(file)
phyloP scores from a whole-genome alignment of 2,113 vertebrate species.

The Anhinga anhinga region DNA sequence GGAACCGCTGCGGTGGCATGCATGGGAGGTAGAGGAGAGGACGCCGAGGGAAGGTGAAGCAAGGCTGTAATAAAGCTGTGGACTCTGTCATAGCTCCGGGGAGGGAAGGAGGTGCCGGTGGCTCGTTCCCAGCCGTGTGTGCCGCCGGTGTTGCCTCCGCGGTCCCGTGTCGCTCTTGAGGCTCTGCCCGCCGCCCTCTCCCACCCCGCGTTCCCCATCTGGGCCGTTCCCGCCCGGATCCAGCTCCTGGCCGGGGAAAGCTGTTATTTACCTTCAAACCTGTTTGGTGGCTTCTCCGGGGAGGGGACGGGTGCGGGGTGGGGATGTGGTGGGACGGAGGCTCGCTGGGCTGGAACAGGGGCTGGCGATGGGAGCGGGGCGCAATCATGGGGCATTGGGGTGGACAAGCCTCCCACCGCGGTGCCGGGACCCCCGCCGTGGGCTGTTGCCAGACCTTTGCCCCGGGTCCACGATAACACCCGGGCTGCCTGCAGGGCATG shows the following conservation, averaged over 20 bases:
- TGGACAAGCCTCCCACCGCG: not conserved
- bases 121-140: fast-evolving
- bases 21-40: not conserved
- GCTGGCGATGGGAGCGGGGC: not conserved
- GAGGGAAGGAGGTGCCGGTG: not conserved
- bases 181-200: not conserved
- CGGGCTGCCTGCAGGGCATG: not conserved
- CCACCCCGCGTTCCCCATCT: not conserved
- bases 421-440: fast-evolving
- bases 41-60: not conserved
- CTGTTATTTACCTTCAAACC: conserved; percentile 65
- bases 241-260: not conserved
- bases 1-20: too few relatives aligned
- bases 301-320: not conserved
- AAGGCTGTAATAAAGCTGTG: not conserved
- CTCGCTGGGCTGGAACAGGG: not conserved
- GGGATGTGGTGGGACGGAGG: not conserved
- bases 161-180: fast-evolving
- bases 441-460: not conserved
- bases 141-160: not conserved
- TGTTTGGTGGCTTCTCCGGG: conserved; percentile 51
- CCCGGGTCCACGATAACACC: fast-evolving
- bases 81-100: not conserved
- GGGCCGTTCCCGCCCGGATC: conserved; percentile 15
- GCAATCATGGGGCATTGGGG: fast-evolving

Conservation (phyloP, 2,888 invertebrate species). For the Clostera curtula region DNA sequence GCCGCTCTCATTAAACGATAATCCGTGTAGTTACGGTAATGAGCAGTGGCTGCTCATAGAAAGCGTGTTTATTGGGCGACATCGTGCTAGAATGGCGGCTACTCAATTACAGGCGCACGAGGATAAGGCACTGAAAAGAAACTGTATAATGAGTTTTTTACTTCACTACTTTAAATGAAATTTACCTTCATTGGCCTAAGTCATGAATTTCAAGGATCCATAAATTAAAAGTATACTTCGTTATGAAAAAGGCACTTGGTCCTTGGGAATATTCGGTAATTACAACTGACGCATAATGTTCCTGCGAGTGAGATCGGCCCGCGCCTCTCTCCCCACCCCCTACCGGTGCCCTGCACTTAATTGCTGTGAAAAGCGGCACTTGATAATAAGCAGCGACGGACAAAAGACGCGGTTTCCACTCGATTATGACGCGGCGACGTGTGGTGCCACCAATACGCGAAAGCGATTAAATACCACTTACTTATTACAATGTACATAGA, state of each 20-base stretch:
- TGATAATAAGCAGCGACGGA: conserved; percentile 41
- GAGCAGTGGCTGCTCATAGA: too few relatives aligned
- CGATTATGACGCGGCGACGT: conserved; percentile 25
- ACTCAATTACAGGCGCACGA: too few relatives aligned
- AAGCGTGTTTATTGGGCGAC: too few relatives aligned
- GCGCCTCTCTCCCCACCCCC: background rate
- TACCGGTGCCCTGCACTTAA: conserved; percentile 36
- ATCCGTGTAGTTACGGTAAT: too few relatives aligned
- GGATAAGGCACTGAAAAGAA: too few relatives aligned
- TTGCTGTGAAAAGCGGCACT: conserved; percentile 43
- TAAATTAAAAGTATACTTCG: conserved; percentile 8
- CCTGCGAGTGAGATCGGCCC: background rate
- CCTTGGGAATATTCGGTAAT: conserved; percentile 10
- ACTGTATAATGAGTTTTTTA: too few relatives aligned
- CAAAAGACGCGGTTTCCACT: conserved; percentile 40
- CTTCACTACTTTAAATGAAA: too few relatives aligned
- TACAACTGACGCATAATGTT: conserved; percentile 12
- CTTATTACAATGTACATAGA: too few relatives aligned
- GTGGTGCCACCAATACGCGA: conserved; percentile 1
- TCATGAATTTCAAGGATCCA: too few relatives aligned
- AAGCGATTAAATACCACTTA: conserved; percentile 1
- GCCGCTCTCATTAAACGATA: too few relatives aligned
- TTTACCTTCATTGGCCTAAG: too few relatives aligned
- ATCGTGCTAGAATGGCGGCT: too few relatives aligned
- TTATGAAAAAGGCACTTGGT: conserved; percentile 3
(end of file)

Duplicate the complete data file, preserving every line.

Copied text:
phyloP scores from a whole-genome alignment of 2,113 vertebrate species.

The Anhinga anhinga region DNA sequence GGAACCGCTGCGGTGGCATGCATGGGAGGTAGAGGAGAGGACGCCGAGGGAAGGTGAAGCAAGGCTGTAATAAAGCTGTGGACTCTGTCATAGCTCCGGGGAGGGAAGGAGGTGCCGGTGGCTCGTTCCCAGCCGTGTGTGCCGCCGGTGTTGCCTCCGCGGTCCCGTGTCGCTCTTGAGGCTCTGCCCGCCGCCCTCTCCCACCCCGCGTTCCCCATCTGGGCCGTTCCCGCCCGGATCCAGCTCCTGGCCGGGGAAAGCTGTTATTTACCTTCAAACCTGTTTGGTGGCTTCTCCGGGGAGGGGACGGGTGCGGGGTGGGGATGTGGTGGGACGGAGGCTCGCTGGGCTGGAACAGGGGCTGGCGATGGGAGCGGGGCGCAATCATGGGGCATTGGGGTGGACAAGCCTCCCACCGCGGTGCCGGGACCCCCGCCGTGGGCTGTTGCCAGACCTTTGCCCCGGGTCCACGATAACACCCGGGCTGCCTGCAGGGCATG shows the following conservation, averaged over 20 bases:
- TGGACAAGCCTCCCACCGCG: not conserved
- bases 121-140: fast-evolving
- bases 21-40: not conserved
- GCTGGCGATGGGAGCGGGGC: not conserved
- GAGGGAAGGAGGTGCCGGTG: not conserved
- bases 181-200: not conserved
- CGGGCTGCCTGCAGGGCATG: not conserved
- CCACCCCGCGTTCCCCATCT: not conserved
- bases 421-440: fast-evolving
- bases 41-60: not conserved
- CTGTTATTTACCTTCAAACC: conserved; percentile 65
- bases 241-260: not conserved
- bases 1-20: too few relatives aligned
- bases 301-320: not conserved
- AAGGCTGTAATAAAGCTGTG: not conserved
- CTCGCTGGGCTGGAACAGGG: not conserved
- GGGATGTGGTGGGACGGAGG: not conserved
- bases 161-180: fast-evolving
- bases 441-460: not conserved
- bases 141-160: not conserved
- TGTTTGGTGGCTTCTCCGGG: conserved; percentile 51
- CCCGGGTCCACGATAACACC: fast-evolving
- bases 81-100: not conserved
- GGGCCGTTCCCGCCCGGATC: conserved; percentile 15
- GCAATCATGGGGCATTGGGG: fast-evolving

Conservation (phyloP, 2,888 invertebrate species). For the Clostera curtula region DNA sequence GCCGCTCTCATTAAACGATAATCCGTGTAGTTACGGTAATGAGCAGTGGCTGCTCATAGAAAGCGTGTTTATTGGGCGACATCGTGCTAGAATGGCGGCTACTCAATTACAGGCGCACGAGGATAAGGCACTGAAAAGAAACTGTATAATGAGTTTTTTACTTCACTACTTTAAATGAAATTTACCTTCATTGGCCTAAGTCATGAATTTCAAGGATCCATAAATTAAAAGTATACTTCGTTATGAAAAAGGCACTTGGTCCTTGGGAATATTCGGTAATTACAACTGACGCATAATGTTCCTGCGAGTGAGATCGGCCCGCGCCTCTCTCCCCACCCCCTACCGGTGCCCTGCACTTAATTGCTGTGAAAAGCGGCACTTGATAATAAGCAGCGACGGACAAAAGACGCGGTTTCCACTCGATTATGACGCGGCGACGTGTGGTGCCACCAATACGCGAAAGCGATTAAATACCACTTACTTATTACAATGTACATAGA, state of each 20-base stretch:
- TGATAATAAGCAGCGACGGA: conserved; percentile 41
- GAGCAGTGGCTGCTCATAGA: too few relatives aligned
- CGATTATGACGCGGCGACGT: conserved; percentile 25
- ACTCAATTACAGGCGCACGA: too few relatives aligned
- AAGCGTGTTTATTGGGCGAC: too few relatives aligned
- GCGCCTCTCTCCCCACCCCC: background rate
- TACCGGTGCCCTGCACTTAA: conserved; percentile 36
- ATCCGTGTAGTTACGGTAAT: too few relatives aligned
- GGATAAGGCACTGAAAAGAA: too few relatives aligned
- TTGCTGTGAAAAGCGGCACT: conserved; percentile 43
- TAAATTAAAAGTATACTTCG: conserved; percentile 8
- CCTGCGAGTGAGATCGGCCC: background rate
- CCTTGGGAATATTCGGTAAT: conserved; percentile 10
- ACTGTATAATGAGTTTTTTA: too few relatives aligned
- CAAAAGACGCGGTTTCCACT: conserved; percentile 40
- CTTCACTACTTTAAATGAAA: too few relatives aligned
- TACAACTGACGCATAATGTT: conserved; percentile 12
- CTTATTACAATGTACATAGA: too few relatives aligned
- GTGGTGCCACCAATACGCGA: conserved; percentile 1
- TCATGAATTTCAAGGATCCA: too few relatives aligned
- AAGCGATTAAATACCACTTA: conserved; percentile 1
- GCCGCTCTCATTAAACGATA: too few relatives aligned
- TTTACCTTCATTGGCCTAAG: too few relatives aligned
- ATCGTGCTAGAATGGCGGCT: too few relatives aligned
- TTATGAAAAAGGCACTTGGT: conserved; percentile 3